The pipe 22 also supports in rotatable manner a hollow shaft 56 revolving in ball bearings 58 about an axis 59. A second drive wheel 60 and a symbol substrate 62 in the form of a transparent glass disc are mounted on the shaft 56, the symbol substrate 62 being mounted at one end and the drive wheel 60 at the other end of the shaft 56 that projects from the pipe 22, the symbol substrate 62 spaced from and covering the axial opening of the container 32, 34. A circular part 64 with a plurality of teeth 66 on its circumference is also mounted on the end of the shaft 56 that projects from the pipe 22 and is connected by a spacer disc 68 with the symbol substrate 62. A further ring 70 in the form of a non-magnetizable annular plate 70 is mounted on the part 64 and extends radially outward spaced from the poles of the electromagnet 48.
The rings 36 and 70 are angled in mutually opposite directions and therefore they form an annular ridge facing the symbol substrate 62 and between the two electromagnets 38 and 48.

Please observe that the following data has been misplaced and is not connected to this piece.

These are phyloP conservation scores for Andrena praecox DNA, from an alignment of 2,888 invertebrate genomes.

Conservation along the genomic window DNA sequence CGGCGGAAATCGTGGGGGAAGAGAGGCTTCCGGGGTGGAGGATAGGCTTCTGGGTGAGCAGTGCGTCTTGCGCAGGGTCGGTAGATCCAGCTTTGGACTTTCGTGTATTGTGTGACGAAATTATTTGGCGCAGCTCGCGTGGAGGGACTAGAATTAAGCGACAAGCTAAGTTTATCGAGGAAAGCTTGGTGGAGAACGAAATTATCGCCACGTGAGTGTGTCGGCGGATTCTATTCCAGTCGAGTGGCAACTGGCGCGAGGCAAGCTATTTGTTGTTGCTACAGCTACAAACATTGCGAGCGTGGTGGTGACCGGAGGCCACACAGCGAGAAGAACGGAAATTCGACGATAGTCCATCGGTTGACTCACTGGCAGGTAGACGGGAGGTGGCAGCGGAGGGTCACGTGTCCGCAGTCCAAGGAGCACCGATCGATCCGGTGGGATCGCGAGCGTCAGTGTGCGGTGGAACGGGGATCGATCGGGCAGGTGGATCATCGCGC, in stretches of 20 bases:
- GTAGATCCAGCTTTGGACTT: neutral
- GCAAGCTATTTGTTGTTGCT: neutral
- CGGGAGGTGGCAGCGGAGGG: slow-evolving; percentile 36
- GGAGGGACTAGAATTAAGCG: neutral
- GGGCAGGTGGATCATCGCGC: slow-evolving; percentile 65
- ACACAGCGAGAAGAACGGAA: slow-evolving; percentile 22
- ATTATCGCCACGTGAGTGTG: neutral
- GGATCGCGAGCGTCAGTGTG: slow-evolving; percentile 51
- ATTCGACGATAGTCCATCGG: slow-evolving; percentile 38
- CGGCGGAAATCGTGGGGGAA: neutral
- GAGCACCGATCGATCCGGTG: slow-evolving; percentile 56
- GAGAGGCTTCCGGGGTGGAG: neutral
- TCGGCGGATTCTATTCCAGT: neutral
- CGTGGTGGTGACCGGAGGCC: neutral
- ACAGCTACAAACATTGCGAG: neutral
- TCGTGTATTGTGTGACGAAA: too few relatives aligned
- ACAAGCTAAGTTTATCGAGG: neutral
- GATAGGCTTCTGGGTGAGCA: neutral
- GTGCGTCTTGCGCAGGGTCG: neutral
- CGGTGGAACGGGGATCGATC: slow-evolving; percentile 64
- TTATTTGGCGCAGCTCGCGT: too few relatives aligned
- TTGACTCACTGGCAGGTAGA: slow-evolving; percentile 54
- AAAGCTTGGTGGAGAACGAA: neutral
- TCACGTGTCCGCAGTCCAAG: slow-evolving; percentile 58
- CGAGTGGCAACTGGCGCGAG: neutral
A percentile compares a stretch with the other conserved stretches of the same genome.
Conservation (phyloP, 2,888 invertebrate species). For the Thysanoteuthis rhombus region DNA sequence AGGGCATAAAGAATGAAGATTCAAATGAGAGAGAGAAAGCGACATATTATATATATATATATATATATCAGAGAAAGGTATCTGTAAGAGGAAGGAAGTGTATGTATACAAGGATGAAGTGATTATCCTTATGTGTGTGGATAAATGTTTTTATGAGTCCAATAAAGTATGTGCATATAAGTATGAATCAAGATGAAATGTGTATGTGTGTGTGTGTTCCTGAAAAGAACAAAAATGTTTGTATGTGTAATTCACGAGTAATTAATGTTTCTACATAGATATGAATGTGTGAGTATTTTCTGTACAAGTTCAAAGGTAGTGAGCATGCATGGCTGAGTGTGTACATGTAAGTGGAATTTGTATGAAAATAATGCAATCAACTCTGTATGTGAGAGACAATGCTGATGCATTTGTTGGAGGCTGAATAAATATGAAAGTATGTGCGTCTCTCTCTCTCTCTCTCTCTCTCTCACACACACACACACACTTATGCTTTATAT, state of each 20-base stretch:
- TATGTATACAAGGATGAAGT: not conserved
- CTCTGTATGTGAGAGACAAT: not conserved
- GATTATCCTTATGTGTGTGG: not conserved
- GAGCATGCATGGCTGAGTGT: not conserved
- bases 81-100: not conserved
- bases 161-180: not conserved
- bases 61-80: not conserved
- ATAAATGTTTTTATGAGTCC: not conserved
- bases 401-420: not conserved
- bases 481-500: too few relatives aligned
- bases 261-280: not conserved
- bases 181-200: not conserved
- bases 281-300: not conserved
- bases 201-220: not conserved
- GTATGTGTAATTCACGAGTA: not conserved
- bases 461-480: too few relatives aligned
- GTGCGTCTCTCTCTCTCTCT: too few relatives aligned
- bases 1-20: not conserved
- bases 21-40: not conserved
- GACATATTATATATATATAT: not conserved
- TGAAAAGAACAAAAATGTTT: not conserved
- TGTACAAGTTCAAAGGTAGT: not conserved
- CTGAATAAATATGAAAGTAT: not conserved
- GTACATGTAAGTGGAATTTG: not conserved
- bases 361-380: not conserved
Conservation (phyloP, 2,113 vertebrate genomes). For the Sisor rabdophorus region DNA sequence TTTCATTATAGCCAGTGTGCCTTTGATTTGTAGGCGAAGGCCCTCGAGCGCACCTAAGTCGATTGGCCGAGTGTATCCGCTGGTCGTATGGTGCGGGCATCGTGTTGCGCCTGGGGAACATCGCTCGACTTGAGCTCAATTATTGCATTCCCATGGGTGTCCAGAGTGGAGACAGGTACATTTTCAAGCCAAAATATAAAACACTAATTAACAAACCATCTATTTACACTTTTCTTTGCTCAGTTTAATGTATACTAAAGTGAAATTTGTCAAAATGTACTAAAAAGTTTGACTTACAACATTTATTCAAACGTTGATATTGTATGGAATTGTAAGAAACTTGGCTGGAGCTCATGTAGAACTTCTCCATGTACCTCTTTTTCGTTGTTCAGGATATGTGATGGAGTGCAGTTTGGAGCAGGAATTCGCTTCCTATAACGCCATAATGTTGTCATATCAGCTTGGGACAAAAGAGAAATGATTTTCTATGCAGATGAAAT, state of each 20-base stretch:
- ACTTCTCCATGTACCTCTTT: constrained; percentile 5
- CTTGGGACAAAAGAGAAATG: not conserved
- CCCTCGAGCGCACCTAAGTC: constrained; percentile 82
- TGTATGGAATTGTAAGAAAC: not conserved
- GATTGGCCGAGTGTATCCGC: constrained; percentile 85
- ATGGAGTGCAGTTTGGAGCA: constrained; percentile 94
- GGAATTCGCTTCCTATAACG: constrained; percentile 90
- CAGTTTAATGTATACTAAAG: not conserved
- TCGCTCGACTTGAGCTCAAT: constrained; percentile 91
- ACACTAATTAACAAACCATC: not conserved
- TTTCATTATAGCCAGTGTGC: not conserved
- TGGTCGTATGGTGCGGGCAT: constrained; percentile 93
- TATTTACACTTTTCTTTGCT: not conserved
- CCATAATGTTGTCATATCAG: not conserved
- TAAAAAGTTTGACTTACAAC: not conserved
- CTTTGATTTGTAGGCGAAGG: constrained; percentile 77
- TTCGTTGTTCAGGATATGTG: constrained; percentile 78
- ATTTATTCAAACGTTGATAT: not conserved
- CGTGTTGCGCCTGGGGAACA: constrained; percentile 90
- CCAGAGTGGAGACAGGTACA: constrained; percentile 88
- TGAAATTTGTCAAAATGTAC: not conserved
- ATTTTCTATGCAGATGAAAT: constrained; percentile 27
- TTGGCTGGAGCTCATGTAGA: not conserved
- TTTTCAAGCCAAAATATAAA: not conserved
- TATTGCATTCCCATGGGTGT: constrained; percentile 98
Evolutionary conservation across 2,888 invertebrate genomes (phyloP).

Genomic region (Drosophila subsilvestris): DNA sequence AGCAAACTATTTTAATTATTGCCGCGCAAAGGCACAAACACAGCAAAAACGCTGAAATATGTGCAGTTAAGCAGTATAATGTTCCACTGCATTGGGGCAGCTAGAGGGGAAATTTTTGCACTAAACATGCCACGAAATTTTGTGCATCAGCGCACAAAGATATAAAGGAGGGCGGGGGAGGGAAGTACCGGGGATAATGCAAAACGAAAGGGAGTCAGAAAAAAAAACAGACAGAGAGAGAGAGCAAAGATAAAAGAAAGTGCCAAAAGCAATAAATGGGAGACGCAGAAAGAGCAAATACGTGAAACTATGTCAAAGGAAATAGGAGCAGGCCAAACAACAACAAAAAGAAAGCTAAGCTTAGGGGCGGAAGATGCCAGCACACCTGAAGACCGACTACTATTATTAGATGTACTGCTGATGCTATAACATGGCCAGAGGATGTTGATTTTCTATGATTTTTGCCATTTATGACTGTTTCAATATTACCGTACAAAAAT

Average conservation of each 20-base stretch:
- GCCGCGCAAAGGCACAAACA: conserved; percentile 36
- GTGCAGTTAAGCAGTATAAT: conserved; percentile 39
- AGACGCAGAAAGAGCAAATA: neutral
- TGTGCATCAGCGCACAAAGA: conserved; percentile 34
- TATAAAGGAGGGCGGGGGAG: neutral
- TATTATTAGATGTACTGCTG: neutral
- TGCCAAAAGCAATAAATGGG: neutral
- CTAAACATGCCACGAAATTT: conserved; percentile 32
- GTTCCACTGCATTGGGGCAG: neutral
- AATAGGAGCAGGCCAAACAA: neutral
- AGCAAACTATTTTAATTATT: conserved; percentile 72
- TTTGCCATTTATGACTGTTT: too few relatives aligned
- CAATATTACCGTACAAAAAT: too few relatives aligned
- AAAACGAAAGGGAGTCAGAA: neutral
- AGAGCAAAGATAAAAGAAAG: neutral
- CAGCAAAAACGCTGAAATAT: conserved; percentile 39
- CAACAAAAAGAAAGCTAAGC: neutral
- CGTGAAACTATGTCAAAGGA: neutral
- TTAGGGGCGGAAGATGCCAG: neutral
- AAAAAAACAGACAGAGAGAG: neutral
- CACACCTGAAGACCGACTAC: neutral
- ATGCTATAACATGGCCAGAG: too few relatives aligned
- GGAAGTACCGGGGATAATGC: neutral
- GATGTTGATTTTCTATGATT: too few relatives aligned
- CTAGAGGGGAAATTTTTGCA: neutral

A marker in the form of a circular flat disc 74 made of a magnetizable material is mounted to overly the rings 36 and 70 on one hand and closely adjacent the underside of the symbol substrate 62 on the other. The diameter of the marker 74 is less than the radial spacing between the teeth 66 and the shoulder 72 of ring 36.
Two electric motors 78 and 80 are mounted on the frame 20; and drive wheels 30 and 60 respectively by a transmission means 82, in this case a V-belt drive, in mutually opposite directions.
The electromagnets 38 and 48 can be alternatingly connected by a reversing switch 84 to a source of voltage 86. The reversing switch 84 is controlled by a random generator 88 once it has been switched on by the power switch 90. Switch 90 simultaneously energizes the electric motors 78 and 80.
A delay circuit 91 is located between the reversing switch 84 and the toroidal coils 46, 54 to provide overlap of the drive currents in the coils of the electromagnets 34, 48 following reversal of the switch 84 and thereafter to reduce the particular energizing current to a lower latching current. The overlap of the drive currents makes it possible to keep the marker 74 always in a magnetic field even when switching over, so it will not be moving in uncontrolled manner. Lowering the current from the energizing to the latch mode saves energy.